Every time load shedding rears its disruptive head, chatter rattles across WhatsApp groups in South Africa. “After stage four comes a nationwide blackout”, or the more vanilla “We’re heading towards one”, is the gist of these messages. In times of crisis — especially with questionable crisis communication from government and Eskom over the past week — humans tend to create their own “reality”, whether grounded in fact or not.
The myth of a nationwide blackout
The risk of a nationwide blackout exists — as it does in any power system, especially one run by a single operator — but it is a very small one. When there is a mismatch between supply and demand, the risk increases (but still remains low).
Load shedding, in other words, the forced reduction of demand, is a method implemented deliberately to manage the mismatch. Schedules are published all the way to stage eight — which energy regulator Nersa forced Eskom to do — and there are contingency plans in place to remove load beyond even stage eight, where 8GW is removed from the national grid. Effectively, Eskom will keep removing 1GW of demand in a methodical and managed manner until the system is in balance.
This does not mean longer outages, rather more frequent outages (depending on whether the distributor cuts for four or two hours at a time).
If a utility does nothing when there is a mismatch, it could easily lead to a blackout. By the way, referring to load shedding as “rolling blackouts” is not accurate; they are (intentional) brownouts.
Based on anecdotes alone, many South Africans seem to think Eskom can arbitrarily choose the stage of load shedding. While it technically does make a choice, that choice is informed by a demand forecast and a supply forecast (neither of which is entirely accurate, but the variance is typically low single-digit percentages). It calculates its forecast shortfall, and that informs how much demand needs to be reduced.
A 2GW operating reserve — which it maintains at all times — ensures that it has the headroom to react during the day and night if units trip suddenly.
The myth of load shedding for 5/7/10 hours
Large areas of Johannesburg were without power for over 10 hours this weekend (some complexes for days!) due to transformer outages. Automatically, residents and businesses assumed that they were “being load-shed” for that period. The truth is that load shedding took place when it was scheduled to take place. Late restoration due to faults, trips or other issues is an entirely separate issue. An ageing City Power network, especially in certain parts of the metro, means that cutting and restoring load is not as simple as it should be.
(There is yet another separate — but important — issue: electricity grids, transformers and substations aren’t designed to be switched on and off continuously, but what choice do we have?)
The myth that renewable energy has caused this
Renewable projects, brought on stream via the department of energy’s independent power producer (IPP) bid windows, have helped — not hindered — the situation.
The total capacity from these sources is over 5GW, but not all of this is necessarily available at all times. The 1 005MW from the Avon and Dedisa gas peaking plants is generally available. The remaining sources, primarily solar and wind, contribute capacity to the grid but certainly not in the same way that, say, a 600MW coal-fired unit does.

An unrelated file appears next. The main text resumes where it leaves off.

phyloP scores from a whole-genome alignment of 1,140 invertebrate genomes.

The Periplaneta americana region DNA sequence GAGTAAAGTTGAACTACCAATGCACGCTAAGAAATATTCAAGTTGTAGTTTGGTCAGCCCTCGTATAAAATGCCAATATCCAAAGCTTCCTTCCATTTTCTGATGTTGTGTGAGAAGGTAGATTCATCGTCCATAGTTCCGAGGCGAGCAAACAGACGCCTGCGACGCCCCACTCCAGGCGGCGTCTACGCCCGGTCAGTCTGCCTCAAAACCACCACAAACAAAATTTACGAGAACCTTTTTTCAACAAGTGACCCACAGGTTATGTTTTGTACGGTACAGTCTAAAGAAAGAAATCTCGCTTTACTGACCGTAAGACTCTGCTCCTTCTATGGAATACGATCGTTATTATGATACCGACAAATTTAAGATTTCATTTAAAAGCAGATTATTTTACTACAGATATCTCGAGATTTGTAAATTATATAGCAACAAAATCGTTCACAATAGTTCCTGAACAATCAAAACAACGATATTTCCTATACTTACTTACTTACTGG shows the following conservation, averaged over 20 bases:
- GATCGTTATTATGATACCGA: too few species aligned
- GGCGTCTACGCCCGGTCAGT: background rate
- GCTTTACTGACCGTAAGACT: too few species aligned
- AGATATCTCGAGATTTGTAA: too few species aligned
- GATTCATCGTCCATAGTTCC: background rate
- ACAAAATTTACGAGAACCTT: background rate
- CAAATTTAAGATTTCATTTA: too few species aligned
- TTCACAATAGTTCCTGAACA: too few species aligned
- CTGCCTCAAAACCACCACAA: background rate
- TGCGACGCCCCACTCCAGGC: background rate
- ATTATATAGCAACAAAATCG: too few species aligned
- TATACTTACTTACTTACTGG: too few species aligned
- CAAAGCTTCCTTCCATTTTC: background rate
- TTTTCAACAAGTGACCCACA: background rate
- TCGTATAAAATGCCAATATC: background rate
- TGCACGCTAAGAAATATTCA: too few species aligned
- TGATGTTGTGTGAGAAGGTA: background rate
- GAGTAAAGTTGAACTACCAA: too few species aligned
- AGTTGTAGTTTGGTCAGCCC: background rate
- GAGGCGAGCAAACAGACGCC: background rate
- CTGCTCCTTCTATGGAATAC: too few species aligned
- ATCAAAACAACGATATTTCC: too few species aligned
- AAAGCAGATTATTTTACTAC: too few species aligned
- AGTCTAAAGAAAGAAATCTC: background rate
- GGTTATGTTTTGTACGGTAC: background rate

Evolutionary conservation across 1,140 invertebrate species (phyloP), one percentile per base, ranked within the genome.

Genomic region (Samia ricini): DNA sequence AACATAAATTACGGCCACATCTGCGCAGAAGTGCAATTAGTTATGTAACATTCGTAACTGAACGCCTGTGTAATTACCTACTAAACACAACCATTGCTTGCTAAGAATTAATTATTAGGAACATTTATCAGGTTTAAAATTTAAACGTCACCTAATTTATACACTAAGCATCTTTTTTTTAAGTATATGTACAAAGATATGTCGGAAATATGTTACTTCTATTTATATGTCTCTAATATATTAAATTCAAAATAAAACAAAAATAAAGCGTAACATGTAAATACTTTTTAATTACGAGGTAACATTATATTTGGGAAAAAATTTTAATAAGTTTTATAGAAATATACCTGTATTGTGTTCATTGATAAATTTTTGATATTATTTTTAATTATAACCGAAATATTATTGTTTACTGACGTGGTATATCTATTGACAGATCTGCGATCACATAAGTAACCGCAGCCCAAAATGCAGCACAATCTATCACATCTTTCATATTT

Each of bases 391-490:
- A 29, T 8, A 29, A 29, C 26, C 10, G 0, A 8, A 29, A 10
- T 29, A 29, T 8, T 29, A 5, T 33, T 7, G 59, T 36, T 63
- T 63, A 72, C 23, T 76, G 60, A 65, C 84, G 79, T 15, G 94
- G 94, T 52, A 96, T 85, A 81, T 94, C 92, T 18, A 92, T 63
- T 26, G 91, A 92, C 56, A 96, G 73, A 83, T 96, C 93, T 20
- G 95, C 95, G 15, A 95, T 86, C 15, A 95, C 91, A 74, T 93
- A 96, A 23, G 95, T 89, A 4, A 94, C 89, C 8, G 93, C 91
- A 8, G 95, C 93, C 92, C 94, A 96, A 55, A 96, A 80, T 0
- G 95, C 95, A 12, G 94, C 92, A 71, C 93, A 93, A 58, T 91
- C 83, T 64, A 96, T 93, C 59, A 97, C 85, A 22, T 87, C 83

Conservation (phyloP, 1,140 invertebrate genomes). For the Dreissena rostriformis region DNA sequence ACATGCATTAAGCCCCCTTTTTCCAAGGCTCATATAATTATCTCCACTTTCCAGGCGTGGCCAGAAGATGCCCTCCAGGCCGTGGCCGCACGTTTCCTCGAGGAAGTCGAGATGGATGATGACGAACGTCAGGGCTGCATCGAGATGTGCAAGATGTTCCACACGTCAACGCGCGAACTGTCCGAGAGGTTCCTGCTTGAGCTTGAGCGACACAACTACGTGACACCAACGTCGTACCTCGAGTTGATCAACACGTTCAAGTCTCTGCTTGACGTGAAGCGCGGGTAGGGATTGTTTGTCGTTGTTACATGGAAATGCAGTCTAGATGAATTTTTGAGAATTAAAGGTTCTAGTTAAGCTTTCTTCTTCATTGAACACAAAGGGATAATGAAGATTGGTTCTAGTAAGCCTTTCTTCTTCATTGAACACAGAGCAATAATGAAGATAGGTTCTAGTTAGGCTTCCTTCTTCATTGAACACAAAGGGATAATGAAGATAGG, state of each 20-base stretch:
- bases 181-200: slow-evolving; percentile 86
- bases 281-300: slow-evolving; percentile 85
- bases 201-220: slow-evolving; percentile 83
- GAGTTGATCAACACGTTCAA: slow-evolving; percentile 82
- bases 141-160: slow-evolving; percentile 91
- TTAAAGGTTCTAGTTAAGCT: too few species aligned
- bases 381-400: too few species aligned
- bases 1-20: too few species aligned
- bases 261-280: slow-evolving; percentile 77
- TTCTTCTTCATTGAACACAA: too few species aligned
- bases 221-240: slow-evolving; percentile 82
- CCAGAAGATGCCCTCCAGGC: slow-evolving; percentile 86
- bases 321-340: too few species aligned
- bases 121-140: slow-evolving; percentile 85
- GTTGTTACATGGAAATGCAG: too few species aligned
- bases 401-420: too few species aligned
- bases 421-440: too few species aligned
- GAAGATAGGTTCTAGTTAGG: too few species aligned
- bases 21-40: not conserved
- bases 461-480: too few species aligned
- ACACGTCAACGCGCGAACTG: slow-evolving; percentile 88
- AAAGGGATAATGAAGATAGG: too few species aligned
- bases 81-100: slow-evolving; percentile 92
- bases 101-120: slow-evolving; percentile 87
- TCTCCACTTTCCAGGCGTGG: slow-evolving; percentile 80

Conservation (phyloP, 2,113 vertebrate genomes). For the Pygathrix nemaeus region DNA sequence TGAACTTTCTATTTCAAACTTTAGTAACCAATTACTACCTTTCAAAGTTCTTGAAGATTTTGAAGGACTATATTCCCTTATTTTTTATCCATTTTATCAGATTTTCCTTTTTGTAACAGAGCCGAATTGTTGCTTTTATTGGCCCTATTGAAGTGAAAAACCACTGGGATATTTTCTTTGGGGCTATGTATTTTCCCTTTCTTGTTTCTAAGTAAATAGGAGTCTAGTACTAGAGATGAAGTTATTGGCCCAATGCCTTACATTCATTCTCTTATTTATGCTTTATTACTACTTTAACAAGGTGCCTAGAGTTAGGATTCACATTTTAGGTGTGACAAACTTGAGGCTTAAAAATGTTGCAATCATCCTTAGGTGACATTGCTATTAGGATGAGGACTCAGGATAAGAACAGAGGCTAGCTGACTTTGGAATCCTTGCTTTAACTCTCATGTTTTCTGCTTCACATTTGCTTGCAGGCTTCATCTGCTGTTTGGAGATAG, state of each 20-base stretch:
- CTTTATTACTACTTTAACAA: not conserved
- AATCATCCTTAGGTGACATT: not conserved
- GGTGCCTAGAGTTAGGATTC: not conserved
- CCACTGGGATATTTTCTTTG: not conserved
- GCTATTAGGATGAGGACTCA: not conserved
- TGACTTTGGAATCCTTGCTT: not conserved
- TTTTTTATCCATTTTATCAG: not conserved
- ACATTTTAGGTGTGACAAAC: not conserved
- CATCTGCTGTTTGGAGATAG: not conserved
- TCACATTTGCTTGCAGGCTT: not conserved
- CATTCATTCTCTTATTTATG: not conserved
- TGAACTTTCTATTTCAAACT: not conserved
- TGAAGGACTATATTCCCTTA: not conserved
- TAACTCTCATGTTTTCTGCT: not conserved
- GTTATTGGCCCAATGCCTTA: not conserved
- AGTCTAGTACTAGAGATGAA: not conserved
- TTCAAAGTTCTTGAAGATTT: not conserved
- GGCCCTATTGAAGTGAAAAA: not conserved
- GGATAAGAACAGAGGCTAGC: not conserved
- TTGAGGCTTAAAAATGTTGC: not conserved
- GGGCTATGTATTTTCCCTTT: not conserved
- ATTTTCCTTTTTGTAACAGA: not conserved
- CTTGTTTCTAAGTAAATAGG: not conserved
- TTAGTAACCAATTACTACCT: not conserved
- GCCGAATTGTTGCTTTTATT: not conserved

At Tuesday’s briefing by public enterprises minister Pravin Gordhan and Eskom chair Jabu Mabuza, the latter said bluntly that “IPPs are not the source of the problem”. Whatever Eskom spends on buying power from IPPs, it recoups (via pass-through tariffs).
The myth that it’ll be a lot worse in winter
The assumption by many this weekend was that if Eskom was battling to meet demand on a quiet Saturday in summer, “imagine” how much worse it’ll be during winter. There are two problems with this assumption.
First, that a wholly unexpected crisis caused by the loss of transmission lines in Mozambique (and with it 1 100MW) was the new normal. Second, it assumes that the generating capacity of Eskom will remain the same during winter. This is not the case, given that Eskom schedules the majority of its planned maintenance during summer months to give it the headroom in winter to run as many of its units as practically possible.
Eskom currently has around 5GW of capacity out due to planned maintenance. In winter, that drops to 2GW. The problem is that demand at peak jumps from the current 27-28GW level to a level of 33-34GW. Eskom has to drive down unplanned outages and partial load losses (and have enough diesel available) to keep the lights on during winter. This was crystal clear from Tuesday’s briefing by Gordhan and Mabuza.
The myth that Eskom has no competent people
Eskom, believe it or not, still has a lot of intelligent engineers and hard-working people inside the organisation. I’ve met many of them over the years, and remain in contact with some. Of course, repeated analyses show that Eskom is overstaffed by a significant number of employees, but conflating that with the competency of those in critical positions (especially operational ones) is misguided.
Remember, this is an organisation with roughly as many employees as any of the country’s major banks. It is massive. If there were no competent people at Eskom, we would have a whole lot less electricity than we have now.
- This article was originally published on Moneyweb and is used here with permission